Bringing the unfortunate events of our childhood back to life

IF THERE was anything I’ve done as sinister as Count Olaf’s schemes, it was hiding sequels of “A Series of Unfortunate Events” in the most unvisited parts of the library, burying the most borrowed books behind atlases, encyclopedias and other research references.
This was back in 2004, when library cards were still a thing and being on the frequent borrower’s list meant you were a cool kid. Foreign titles by Lemony Snicket and J.K. Rowling were also hard to come by because they were always sold out in bookstores.
The world introduced by Lemony Snicket in “A Series of Unfortunate Events” was the Upside Down equivalent of Willy Wonka’s chocolate factory. It was a place that kids had nightmares about—a gothic universe that went according to Murphy’s Law that was both gloomy and sinister.
It wasn’t that misfortune purposely hunted down the Baudelaire orphans Violet, Klaus and Sunny. Misfortune was simply in their shadows, ready to snatch any glimmer of hope the very moment positivity presented itself.
The Baudelaires lost their parents to a terrible fire and had an evil legal guardian take their place. Count Olaf had his eyes set on the Baudelaire fortune, and planning to kill three scrawny orphans to get it made no chink in his conscience.
And just like how readers refused to shut the books—despite the periodic suggestion of the book’s narrator—the series’ charm would work its similar magic on viewers, making them refuse to turn their screens off as they watched “A Series of Unfortunate Events” on Netflix.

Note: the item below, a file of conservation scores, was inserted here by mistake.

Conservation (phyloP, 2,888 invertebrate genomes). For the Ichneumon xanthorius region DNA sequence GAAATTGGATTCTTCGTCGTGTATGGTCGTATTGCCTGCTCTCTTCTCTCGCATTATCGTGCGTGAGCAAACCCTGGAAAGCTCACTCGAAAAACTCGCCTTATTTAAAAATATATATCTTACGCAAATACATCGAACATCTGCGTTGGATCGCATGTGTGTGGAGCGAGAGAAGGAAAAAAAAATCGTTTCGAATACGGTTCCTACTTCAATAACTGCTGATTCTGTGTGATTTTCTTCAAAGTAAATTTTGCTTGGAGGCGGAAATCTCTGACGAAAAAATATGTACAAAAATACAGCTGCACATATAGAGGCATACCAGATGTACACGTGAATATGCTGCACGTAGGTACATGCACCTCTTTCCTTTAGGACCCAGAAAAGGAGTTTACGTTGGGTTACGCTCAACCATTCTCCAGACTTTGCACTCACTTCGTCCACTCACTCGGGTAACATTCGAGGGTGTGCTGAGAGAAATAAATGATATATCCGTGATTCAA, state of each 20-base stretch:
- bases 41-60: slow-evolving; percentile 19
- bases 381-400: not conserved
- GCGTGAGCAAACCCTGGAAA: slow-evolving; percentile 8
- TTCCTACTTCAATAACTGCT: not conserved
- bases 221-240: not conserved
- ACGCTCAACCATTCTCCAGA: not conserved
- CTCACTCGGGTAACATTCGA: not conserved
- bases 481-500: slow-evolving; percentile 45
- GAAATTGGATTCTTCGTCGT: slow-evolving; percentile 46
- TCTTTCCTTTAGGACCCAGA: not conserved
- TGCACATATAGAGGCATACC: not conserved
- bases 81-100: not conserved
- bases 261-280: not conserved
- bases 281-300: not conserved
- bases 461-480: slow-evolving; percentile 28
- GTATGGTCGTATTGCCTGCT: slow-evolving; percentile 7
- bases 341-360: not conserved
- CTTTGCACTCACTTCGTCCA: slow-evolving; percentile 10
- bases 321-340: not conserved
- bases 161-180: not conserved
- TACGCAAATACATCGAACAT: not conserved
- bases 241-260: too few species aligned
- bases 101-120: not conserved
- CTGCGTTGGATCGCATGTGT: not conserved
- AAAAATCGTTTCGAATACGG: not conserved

The series format allowed the story and its characters to develop, while there is also enough time to explore the details that the books have provided, and watch its words leap off the pages to visually translate into a cinematic panel.
“We wanted to create our own world that was unique to these books,” director Barry Sonnenfeld said in an exclusive Netflix featurette.
Netflix had created a hyperreal world on TV—one that will also indulge fans with musical and theatrical scenes.
Now may be the time to reread Lemony Snicket’s books as familiar lines would definitely be used in the show, delighting its fans even more.
“I come into the set, and I’m like ‘we’re living inside the books,’” Malina Weissman, who plays Violet Baudelaire, said.
Neil Patrick Harris is also said to take about four hours to physically transform into Count Olaf. The actor will surely bring odd humor to the show and, hopefully, a convincing portrayal of the greedy and scheming antagonist.
Among his favorite Count Olaf disguises are Stephano, Shirley and Captain Sham. This gives us a solid clue that the first season would be covering not just the first book “The Bad Beginning.”
Starting Jan. 13—a Friday the 13th, nonetheless—the Netflix series is bound to transport us back to our childhood spent with the Baudelaire orphans. One that was filled with our imaginations of Justice Strauss’ library, Lousy Lan and the Reptile Room, among the many interesting places.
Nostalgia persists to be a powerful tool, especially for this series. Soon, the old elementary readings would be a sure phenomenal hit, all because our childhood favorites always have a way of sticking with us until the end.
A retired Inquirer editor once told me that the body ages, but the soul does not. Those that you’ve loved in your younger years will always stay with you, and your fondness for it will only grow, he added.
After all, a good story remains as it is—no matter what age you are.
How are you finding the series so far? The episodes of the fourth book "The Miserable Mill," are my favorites!
This post was first published on Inquirer Super on Dec. 11. Watch out for our #SUPERreview on Netflix's "A Series of Unfortunate Events" this coming Sunday!

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